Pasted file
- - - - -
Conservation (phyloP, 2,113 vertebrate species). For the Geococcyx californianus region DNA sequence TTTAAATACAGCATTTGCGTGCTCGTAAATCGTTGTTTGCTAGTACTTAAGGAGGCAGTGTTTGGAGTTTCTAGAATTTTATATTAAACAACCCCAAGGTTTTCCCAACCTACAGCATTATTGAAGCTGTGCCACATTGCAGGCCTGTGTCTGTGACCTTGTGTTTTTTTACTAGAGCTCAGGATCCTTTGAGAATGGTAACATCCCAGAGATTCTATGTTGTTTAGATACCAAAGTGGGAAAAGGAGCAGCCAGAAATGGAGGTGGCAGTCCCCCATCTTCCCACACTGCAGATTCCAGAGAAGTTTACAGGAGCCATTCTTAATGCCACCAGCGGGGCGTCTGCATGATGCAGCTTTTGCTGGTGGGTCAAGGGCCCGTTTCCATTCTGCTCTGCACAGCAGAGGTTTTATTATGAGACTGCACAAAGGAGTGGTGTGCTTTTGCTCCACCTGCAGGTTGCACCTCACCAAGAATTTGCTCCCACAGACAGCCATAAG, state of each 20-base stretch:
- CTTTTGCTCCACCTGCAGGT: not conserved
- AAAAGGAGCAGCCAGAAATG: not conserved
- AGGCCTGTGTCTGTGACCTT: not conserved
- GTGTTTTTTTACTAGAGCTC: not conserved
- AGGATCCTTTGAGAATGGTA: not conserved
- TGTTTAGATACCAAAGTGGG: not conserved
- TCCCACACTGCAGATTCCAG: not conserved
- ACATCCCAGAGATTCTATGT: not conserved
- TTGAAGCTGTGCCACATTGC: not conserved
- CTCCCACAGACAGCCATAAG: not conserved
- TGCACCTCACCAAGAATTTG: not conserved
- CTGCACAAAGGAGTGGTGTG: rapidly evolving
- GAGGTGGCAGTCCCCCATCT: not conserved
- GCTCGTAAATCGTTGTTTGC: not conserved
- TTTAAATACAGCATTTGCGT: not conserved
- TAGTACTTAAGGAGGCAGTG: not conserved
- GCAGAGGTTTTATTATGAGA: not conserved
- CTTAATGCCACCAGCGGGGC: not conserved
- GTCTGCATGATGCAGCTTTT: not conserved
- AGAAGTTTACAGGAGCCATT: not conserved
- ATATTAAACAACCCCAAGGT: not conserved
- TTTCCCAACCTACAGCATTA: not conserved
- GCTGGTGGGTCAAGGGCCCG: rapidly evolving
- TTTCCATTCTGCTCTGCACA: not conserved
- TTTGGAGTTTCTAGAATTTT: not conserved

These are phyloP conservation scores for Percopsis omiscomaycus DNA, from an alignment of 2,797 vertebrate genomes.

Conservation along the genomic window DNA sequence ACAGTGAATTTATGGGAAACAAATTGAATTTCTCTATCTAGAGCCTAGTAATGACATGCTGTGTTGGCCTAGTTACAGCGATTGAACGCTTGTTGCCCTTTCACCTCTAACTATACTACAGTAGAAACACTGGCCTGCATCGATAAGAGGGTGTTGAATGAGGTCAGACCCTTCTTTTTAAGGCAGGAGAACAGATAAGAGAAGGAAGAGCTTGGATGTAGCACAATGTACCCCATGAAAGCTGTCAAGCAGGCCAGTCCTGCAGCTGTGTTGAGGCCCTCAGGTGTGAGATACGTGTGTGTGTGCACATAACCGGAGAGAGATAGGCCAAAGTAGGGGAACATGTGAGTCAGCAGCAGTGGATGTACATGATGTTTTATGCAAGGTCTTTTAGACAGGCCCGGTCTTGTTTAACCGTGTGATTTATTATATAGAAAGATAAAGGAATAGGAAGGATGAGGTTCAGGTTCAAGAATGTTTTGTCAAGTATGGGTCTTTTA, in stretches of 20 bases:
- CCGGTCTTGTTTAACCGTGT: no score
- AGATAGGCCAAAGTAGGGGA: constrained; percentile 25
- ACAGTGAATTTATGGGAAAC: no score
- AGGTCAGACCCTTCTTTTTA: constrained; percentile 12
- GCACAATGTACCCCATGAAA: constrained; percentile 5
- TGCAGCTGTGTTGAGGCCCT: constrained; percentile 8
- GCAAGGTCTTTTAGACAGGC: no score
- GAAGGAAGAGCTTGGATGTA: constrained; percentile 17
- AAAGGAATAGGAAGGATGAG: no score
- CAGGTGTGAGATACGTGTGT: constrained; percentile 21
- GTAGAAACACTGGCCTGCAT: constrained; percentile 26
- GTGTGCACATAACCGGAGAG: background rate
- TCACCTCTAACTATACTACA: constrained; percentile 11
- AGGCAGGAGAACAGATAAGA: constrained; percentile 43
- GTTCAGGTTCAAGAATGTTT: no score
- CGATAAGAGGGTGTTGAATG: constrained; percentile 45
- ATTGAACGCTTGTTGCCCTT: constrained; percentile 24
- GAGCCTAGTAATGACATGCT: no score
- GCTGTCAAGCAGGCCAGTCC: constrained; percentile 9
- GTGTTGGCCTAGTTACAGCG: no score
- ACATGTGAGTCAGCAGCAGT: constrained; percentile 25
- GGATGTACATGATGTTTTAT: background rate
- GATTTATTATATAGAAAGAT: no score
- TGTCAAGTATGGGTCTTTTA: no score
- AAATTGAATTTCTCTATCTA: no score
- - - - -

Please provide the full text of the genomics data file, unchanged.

Conservation (phyloP, 2,113 vertebrate species). For the Geococcyx californianus region DNA sequence TTTAAATACAGCATTTGCGTGCTCGTAAATCGTTGTTTGCTAGTACTTAAGGAGGCAGTGTTTGGAGTTTCTAGAATTTTATATTAAACAACCCCAAGGTTTTCCCAACCTACAGCATTATTGAAGCTGTGCCACATTGCAGGCCTGTGTCTGTGACCTTGTGTTTTTTTACTAGAGCTCAGGATCCTTTGAGAATGGTAACATCCCAGAGATTCTATGTTGTTTAGATACCAAAGTGGGAAAAGGAGCAGCCAGAAATGGAGGTGGCAGTCCCCCATCTTCCCACACTGCAGATTCCAGAGAAGTTTACAGGAGCCATTCTTAATGCCACCAGCGGGGCGTCTGCATGATGCAGCTTTTGCTGGTGGGTCAAGGGCCCGTTTCCATTCTGCTCTGCACAGCAGAGGTTTTATTATGAGACTGCACAAAGGAGTGGTGTGCTTTTGCTCCACCTGCAGGTTGCACCTCACCAAGAATTTGCTCCCACAGACAGCCATAAG, state of each 20-base stretch:
- CTTTTGCTCCACCTGCAGGT: not conserved
- AAAAGGAGCAGCCAGAAATG: not conserved
- AGGCCTGTGTCTGTGACCTT: not conserved
- GTGTTTTTTTACTAGAGCTC: not conserved
- AGGATCCTTTGAGAATGGTA: not conserved
- TGTTTAGATACCAAAGTGGG: not conserved
- TCCCACACTGCAGATTCCAG: not conserved
- ACATCCCAGAGATTCTATGT: not conserved
- TTGAAGCTGTGCCACATTGC: not conserved
- CTCCCACAGACAGCCATAAG: not conserved
- TGCACCTCACCAAGAATTTG: not conserved
- CTGCACAAAGGAGTGGTGTG: rapidly evolving
- GAGGTGGCAGTCCCCCATCT: not conserved
- GCTCGTAAATCGTTGTTTGC: not conserved
- TTTAAATACAGCATTTGCGT: not conserved
- TAGTACTTAAGGAGGCAGTG: not conserved
- GCAGAGGTTTTATTATGAGA: not conserved
- CTTAATGCCACCAGCGGGGC: not conserved
- GTCTGCATGATGCAGCTTTT: not conserved
- AGAAGTTTACAGGAGCCATT: not conserved
- ATATTAAACAACCCCAAGGT: not conserved
- TTTCCCAACCTACAGCATTA: not conserved
- GCTGGTGGGTCAAGGGCCCG: rapidly evolving
- TTTCCATTCTGCTCTGCACA: not conserved
- TTTGGAGTTTCTAGAATTTT: not conserved

These are phyloP conservation scores for Percopsis omiscomaycus DNA, from an alignment of 2,797 vertebrate genomes.

Conservation along the genomic window DNA sequence ACAGTGAATTTATGGGAAACAAATTGAATTTCTCTATCTAGAGCCTAGTAATGACATGCTGTGTTGGCCTAGTTACAGCGATTGAACGCTTGTTGCCCTTTCACCTCTAACTATACTACAGTAGAAACACTGGCCTGCATCGATAAGAGGGTGTTGAATGAGGTCAGACCCTTCTTTTTAAGGCAGGAGAACAGATAAGAGAAGGAAGAGCTTGGATGTAGCACAATGTACCCCATGAAAGCTGTCAAGCAGGCCAGTCCTGCAGCTGTGTTGAGGCCCTCAGGTGTGAGATACGTGTGTGTGTGCACATAACCGGAGAGAGATAGGCCAAAGTAGGGGAACATGTGAGTCAGCAGCAGTGGATGTACATGATGTTTTATGCAAGGTCTTTTAGACAGGCCCGGTCTTGTTTAACCGTGTGATTTATTATATAGAAAGATAAAGGAATAGGAAGGATGAGGTTCAGGTTCAAGAATGTTTTGTCAAGTATGGGTCTTTTA, in stretches of 20 bases:
- CCGGTCTTGTTTAACCGTGT: no score
- AGATAGGCCAAAGTAGGGGA: constrained; percentile 25
- ACAGTGAATTTATGGGAAAC: no score
- AGGTCAGACCCTTCTTTTTA: constrained; percentile 12
- GCACAATGTACCCCATGAAA: constrained; percentile 5
- TGCAGCTGTGTTGAGGCCCT: constrained; percentile 8
- GCAAGGTCTTTTAGACAGGC: no score
- GAAGGAAGAGCTTGGATGTA: constrained; percentile 17
- AAAGGAATAGGAAGGATGAG: no score
- CAGGTGTGAGATACGTGTGT: constrained; percentile 21
- GTAGAAACACTGGCCTGCAT: constrained; percentile 26
- GTGTGCACATAACCGGAGAG: background rate
- TCACCTCTAACTATACTACA: constrained; percentile 11
- AGGCAGGAGAACAGATAAGA: constrained; percentile 43
- GTTCAGGTTCAAGAATGTTT: no score
- CGATAAGAGGGTGTTGAATG: constrained; percentile 45
- ATTGAACGCTTGTTGCCCTT: constrained; percentile 24
- GAGCCTAGTAATGACATGCT: no score
- GCTGTCAAGCAGGCCAGTCC: constrained; percentile 9
- GTGTTGGCCTAGTTACAGCG: no score
- ACATGTGAGTCAGCAGCAGT: constrained; percentile 25
- GGATGTACATGATGTTTTAT: background rate
- GATTTATTATATAGAAAGAT: no score
- TGTCAAGTATGGGTCTTTTA: no score
- AAATTGAATTTCTCTATCTA: no score